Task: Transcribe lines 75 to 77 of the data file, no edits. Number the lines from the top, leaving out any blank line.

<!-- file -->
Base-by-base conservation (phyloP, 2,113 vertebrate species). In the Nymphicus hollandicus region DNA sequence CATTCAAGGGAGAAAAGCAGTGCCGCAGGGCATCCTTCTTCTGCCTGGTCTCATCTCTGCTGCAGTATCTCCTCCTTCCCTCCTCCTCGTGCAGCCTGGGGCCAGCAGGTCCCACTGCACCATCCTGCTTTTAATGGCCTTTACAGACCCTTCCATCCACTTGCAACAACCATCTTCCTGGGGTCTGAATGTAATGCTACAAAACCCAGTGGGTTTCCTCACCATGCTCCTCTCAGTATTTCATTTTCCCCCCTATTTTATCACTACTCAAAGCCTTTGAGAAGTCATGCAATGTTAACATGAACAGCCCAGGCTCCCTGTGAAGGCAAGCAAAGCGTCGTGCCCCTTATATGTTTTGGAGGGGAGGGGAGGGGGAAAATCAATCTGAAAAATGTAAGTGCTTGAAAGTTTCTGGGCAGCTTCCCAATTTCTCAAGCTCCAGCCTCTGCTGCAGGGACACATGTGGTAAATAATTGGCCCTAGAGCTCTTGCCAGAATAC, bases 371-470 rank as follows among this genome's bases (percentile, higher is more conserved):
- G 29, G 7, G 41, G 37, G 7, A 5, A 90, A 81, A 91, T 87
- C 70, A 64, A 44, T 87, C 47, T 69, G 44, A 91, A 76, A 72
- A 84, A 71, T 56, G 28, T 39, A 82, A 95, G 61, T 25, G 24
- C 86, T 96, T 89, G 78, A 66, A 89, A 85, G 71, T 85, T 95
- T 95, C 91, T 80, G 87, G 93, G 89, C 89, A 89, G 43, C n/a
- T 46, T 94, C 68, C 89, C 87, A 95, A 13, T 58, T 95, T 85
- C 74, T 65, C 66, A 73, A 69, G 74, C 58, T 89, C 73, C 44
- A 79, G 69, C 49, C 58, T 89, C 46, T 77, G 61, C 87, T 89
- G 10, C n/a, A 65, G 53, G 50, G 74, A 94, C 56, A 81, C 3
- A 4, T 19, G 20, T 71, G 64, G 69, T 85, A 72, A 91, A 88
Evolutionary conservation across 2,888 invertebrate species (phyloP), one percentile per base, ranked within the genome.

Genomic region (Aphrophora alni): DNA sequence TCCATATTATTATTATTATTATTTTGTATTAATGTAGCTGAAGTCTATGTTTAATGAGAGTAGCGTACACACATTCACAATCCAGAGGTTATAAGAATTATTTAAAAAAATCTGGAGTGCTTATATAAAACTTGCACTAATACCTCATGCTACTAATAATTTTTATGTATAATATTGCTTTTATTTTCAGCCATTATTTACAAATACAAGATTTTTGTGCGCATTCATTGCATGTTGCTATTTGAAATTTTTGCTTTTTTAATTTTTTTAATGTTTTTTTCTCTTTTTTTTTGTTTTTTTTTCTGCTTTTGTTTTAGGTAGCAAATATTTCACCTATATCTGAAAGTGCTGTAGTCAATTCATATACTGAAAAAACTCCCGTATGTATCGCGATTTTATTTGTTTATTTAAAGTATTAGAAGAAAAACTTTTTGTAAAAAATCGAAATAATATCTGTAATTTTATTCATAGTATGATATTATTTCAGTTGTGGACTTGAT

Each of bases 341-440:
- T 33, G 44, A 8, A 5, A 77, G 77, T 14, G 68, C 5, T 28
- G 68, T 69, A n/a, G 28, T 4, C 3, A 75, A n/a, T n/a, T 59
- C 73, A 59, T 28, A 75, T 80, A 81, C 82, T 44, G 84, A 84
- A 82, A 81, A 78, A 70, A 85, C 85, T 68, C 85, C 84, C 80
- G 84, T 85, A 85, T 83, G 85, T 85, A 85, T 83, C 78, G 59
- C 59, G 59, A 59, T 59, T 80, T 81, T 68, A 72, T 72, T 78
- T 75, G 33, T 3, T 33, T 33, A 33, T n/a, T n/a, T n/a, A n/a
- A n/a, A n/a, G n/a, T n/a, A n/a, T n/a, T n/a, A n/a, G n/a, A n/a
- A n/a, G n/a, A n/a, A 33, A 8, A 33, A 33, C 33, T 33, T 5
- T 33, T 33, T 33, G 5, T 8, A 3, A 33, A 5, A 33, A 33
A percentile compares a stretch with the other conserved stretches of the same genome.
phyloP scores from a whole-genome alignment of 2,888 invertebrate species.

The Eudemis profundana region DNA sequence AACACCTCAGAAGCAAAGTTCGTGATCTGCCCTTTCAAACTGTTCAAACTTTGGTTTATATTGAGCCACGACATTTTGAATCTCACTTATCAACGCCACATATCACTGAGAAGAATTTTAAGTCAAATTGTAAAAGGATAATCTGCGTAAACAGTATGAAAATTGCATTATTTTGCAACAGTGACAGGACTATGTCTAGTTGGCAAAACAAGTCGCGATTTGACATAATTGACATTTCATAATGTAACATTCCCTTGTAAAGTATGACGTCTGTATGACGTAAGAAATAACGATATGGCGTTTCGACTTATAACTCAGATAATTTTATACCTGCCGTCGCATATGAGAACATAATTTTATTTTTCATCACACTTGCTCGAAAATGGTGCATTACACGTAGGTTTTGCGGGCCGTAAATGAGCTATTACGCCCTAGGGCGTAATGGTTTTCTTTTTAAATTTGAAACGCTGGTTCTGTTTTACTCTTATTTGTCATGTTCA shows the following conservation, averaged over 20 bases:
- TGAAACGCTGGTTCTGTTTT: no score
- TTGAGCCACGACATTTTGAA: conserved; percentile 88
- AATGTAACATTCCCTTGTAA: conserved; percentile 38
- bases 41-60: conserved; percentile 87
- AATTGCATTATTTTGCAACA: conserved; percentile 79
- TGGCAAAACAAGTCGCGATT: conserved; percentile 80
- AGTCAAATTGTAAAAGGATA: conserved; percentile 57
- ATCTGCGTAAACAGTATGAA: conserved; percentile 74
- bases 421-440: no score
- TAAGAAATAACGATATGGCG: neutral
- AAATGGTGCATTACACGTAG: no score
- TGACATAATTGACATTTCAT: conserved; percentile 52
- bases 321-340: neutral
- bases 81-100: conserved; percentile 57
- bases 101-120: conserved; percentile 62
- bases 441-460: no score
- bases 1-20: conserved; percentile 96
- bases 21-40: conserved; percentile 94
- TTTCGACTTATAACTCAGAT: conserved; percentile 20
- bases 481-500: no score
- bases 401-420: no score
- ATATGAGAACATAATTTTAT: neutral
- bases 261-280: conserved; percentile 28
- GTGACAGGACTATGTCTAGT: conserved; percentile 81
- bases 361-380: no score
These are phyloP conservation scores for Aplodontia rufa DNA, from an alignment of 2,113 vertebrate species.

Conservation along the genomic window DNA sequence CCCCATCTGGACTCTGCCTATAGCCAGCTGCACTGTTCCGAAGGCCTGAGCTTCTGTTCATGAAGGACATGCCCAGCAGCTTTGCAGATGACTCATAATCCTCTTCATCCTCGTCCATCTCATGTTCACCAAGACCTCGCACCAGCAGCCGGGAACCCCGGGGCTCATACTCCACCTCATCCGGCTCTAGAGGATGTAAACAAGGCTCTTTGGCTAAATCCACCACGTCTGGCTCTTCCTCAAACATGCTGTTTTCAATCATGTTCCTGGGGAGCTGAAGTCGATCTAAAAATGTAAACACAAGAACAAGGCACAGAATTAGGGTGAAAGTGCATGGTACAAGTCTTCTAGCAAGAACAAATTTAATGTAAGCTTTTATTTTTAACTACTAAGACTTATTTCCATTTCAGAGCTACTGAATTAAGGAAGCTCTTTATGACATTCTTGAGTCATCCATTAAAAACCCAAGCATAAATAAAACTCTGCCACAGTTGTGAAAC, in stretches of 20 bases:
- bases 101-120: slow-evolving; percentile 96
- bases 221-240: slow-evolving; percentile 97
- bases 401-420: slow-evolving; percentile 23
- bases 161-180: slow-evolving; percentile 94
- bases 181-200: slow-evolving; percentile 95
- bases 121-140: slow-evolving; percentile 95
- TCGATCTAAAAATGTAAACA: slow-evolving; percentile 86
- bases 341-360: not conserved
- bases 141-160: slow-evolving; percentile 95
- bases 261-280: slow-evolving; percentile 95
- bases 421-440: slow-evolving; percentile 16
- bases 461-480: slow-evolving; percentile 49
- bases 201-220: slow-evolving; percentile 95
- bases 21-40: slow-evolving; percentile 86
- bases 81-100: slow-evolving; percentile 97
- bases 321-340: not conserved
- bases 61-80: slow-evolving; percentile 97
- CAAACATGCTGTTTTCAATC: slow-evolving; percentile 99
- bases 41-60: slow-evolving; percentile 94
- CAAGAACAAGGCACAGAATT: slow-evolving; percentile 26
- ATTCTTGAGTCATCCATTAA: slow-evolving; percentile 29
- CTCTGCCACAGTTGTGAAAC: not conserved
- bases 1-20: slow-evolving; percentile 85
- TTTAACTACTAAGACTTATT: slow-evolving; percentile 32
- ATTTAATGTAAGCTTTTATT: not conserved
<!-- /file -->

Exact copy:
- ATTCTTGAGTCATCCATTAA: slow-evolving; percentile 29
- CTCTGCCACAGTTGTGAAAC: not conserved
- bases 1-20: slow-evolving; percentile 85